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Top 4 Healthy Eating Stories of the Last Decade

November 25, 2020 - Rhys Branman, MD

woman cutting fruit at the kitchen counter

Between people experimenting with optimizing their personal health and scientific discoveries, the last decade has brought forth numerous breakthroughs in our collective thinking about what constitutes healthy eating—and what doesn’t. We thought it was time for a look back…how many of these news stories were you aware of?

1) Intermittent fasting can help regulate blood sugar levels.

Rewind to 2010 and you might remember how healthy snacking was widely recommended as a way to regulate your blood sugar; it sure sounds logical! However, according to more recent research, the opposite may be true: abstaining from foods for a portion of your day is actually more helpful than snacking when it comes to improving metabolism and training your body to maintain healthy insulin levels. What’s happening here? It turns out that taking breaks from food gives your fat cells an opportunity to release any stored sugar, which can then be used by the body as energy.

Abstaining from food for a portion of the day gives your fat cells an opportunity to release stored sugar, which can then be used by the body.

Intermittent fasting (often defined as limiting food consumption to an 8-hour period within each day) is now a popular option for people looking to mind their blood sugar levels or lose weight. If you have more questions—or still wonder “does intermittent fasting work?”—check out this Harvard Health blog post and then talk to your doctor about if it’s right for you.

2) More is not always better when it comes to vitamins.

The 2010s saw a number of studies showing that overdoing vitamins—even the most venerated recommendations like calcium and Vitamin D—could lead to problems. For example:

  • An excess of calcium may lead to dementia. Many older women take calcium supplements to ward off osteoporosis, but in doing so they may be putting themselves at greater risk for the onset of dementia. A 2016 study revealed that calcium supplements can contribute to dementia, particularly in older women with cerebrovascular issues.
  • Too much Vitamin D can be harmful to the bones. While we all need Vitamin D for our bodies to function, it been trending as a supplement in recent decades to the point that researchers felt the need to look into the effects of high-dose Vitamin D. The Harvard Health blog explains how these studies found higher doses of Vitamin D may actually have a negative effect on bone density. While some people whose bodies don’t properly absorb the nutrient may benefit from higher doses, most individuals should stay within recommended allowances of Vitamin D.

3) Probiotics depend on prebiotics.

You’re probably familiar with probiotics, nutritional supplements that send healthy, digestion-assisting bacteria into your gut, allegedly leading to a number of benefits. While it is undoubtedly helpful to have digestive bacteria in your gut, science has thrown some suspicion on the validity of simply tossing back probiotic supplements in pill form. You might think these supplements were setting up billions of good guys in your gut, but it’s not so. Check out this full study to understand more about the limitations of probiotic supplements.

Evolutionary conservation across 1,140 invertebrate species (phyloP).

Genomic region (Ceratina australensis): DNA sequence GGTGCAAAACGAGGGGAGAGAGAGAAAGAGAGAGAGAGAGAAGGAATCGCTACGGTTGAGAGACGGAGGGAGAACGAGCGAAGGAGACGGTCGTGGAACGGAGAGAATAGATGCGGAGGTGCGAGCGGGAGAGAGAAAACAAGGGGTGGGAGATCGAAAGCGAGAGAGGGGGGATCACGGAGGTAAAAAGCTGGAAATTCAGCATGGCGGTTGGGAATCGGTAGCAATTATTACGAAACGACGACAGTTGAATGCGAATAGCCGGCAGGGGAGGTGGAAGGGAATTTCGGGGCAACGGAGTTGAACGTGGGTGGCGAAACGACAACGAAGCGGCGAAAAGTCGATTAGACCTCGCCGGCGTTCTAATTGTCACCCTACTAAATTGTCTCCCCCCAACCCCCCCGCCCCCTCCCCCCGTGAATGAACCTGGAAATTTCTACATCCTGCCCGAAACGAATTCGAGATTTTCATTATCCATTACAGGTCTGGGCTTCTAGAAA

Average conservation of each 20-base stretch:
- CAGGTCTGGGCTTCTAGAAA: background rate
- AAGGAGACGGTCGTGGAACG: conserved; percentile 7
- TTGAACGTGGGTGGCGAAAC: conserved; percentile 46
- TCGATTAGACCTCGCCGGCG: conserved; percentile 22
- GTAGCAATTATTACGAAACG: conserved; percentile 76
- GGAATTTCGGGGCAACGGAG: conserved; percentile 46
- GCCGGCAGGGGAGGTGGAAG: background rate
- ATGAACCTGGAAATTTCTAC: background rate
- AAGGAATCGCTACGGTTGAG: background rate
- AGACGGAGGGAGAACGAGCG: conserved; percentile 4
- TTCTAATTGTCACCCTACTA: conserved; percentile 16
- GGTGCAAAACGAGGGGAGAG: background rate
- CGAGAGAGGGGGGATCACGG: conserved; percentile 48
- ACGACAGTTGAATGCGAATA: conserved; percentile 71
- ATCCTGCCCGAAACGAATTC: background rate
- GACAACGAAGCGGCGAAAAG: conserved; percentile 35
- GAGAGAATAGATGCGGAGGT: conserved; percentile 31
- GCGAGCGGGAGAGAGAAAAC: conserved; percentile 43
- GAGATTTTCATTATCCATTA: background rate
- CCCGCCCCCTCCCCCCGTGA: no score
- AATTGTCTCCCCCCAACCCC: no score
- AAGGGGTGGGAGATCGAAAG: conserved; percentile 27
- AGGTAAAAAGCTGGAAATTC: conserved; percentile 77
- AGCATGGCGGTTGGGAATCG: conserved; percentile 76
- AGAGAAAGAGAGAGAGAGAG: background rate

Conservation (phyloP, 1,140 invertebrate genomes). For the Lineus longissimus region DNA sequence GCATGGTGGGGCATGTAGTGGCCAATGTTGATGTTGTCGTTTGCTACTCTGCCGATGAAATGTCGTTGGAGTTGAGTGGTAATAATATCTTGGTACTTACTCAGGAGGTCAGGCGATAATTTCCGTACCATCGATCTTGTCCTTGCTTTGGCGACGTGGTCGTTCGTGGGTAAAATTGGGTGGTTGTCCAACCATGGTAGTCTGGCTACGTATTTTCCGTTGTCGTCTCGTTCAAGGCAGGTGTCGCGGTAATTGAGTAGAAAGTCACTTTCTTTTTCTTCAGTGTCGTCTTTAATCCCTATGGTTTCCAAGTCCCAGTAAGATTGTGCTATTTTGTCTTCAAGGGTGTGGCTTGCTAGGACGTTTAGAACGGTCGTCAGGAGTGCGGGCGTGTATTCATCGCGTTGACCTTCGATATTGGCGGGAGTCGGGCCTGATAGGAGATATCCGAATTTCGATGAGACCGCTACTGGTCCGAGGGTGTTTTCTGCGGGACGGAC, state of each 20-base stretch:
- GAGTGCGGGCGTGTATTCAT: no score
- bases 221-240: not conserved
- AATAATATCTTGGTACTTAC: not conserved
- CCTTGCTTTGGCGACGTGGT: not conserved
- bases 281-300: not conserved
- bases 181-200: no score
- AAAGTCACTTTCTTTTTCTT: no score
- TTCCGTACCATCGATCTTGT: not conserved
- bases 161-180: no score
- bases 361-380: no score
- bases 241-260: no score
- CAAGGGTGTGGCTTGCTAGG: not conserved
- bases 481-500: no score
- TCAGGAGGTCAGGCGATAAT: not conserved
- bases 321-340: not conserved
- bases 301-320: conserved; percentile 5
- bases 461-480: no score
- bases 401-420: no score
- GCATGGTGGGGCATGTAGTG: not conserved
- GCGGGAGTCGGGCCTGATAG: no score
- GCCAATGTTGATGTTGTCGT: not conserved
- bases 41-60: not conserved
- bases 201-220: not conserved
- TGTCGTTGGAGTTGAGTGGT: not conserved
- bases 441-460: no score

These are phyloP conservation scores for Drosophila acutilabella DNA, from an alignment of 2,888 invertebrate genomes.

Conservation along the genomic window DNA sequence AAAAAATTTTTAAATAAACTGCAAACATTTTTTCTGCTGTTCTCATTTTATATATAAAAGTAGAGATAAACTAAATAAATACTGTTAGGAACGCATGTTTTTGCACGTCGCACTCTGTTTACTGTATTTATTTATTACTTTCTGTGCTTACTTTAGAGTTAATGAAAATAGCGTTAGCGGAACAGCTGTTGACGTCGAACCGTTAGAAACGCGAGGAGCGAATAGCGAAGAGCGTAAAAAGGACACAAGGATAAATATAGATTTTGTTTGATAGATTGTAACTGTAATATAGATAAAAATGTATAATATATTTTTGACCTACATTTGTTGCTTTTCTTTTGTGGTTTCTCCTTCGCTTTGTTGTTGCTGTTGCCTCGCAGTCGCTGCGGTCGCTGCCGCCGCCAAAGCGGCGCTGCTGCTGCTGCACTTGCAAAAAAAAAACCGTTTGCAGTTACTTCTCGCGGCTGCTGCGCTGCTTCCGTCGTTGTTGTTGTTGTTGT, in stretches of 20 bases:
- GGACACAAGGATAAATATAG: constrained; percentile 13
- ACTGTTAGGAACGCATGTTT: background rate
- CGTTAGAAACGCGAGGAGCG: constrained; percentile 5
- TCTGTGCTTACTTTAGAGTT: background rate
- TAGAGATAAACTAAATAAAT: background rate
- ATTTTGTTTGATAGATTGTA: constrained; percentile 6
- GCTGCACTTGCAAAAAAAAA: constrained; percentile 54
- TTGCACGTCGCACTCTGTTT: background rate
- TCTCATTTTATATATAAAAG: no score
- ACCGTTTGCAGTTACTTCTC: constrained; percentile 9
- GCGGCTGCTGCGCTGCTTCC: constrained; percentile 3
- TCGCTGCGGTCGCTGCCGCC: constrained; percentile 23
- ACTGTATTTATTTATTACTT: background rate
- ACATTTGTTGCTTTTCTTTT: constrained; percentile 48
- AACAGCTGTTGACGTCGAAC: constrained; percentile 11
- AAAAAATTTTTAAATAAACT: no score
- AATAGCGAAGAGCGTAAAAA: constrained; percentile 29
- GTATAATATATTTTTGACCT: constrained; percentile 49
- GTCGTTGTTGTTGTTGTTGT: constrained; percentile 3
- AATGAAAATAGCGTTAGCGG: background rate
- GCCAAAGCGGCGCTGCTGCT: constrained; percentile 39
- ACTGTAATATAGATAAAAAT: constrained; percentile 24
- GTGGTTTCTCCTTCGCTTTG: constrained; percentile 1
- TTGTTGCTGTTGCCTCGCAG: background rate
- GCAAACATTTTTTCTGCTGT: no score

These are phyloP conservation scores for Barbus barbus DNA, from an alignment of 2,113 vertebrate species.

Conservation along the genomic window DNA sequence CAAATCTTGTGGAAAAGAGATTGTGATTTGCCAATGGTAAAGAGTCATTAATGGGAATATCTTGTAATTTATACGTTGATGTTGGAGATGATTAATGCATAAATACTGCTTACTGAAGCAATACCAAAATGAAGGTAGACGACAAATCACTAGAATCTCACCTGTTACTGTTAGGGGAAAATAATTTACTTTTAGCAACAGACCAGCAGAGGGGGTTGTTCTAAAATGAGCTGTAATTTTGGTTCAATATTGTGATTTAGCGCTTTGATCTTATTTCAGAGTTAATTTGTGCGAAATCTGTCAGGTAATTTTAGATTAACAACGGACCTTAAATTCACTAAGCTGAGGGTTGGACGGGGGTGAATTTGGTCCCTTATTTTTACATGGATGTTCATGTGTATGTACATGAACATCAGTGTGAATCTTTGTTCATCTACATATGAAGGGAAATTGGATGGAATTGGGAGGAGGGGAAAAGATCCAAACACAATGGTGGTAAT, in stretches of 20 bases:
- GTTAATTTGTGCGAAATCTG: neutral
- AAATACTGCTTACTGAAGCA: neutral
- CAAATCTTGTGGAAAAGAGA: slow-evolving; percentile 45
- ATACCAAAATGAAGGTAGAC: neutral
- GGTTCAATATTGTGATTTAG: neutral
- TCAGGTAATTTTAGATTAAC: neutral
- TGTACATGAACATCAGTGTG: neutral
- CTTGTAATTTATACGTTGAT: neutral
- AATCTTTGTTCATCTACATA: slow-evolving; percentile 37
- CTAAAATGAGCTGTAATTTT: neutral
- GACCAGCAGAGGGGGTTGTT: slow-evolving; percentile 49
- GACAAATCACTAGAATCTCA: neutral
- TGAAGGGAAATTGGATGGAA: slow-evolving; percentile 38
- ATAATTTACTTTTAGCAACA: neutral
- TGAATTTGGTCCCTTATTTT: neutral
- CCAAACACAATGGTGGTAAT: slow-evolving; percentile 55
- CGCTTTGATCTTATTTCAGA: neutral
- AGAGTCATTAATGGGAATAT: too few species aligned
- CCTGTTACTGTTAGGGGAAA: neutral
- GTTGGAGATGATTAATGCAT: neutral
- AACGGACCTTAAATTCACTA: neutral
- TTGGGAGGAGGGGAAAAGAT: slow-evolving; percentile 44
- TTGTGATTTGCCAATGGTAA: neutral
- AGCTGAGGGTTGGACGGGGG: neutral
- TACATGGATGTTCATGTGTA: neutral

Many researchers now believe that, rather than introducing new bacteria, it’s more beneficial to encourage the good ones already living in your gut. The best way to help healthy gut microbes flourish is through a diet abundant in prebiotic food, most notably fiber-rich vegetables. Still want to add probiotics? Foods such as kimchi or live sauerkraut have both prebiotics and probiotics in one healthy package.

4) Fat is important.

The last decade saw health food fanatics go from being a largely anti-fat group to preachers of the fat gospel, loading their refrigerators with avocados, nuts, coconut oil, and even (gasp!) butter. It’s safe to say no one in 2005 would have seen the Keto trend coming. As with all diet trends, the pendulum is swinging back to the middle, though it’s been good for people to realize fat isn’t evil.

Scientists and nutrition experts confirm that fat is a necessary part of a healthy diet, helping keep you full and providing energy. The important thing is to make sure you’re consuming the right kinds of fat; you can get more information about this from the Cleveland Clinic.

Healthy eating can help keep you radiant, but if you need a little extra boost, there are options.

A healthy diet is one key to glowing skin and a fit body, but the past decade also brought many advancements in cosmetic medicine. Here at our Little Rock cosmetic surgery center, we’ve got proven options from skin renewal to fat reduction. We’d love to help you find the best ways to achieve your goals—reach out to our trusted team for a personal consultation.

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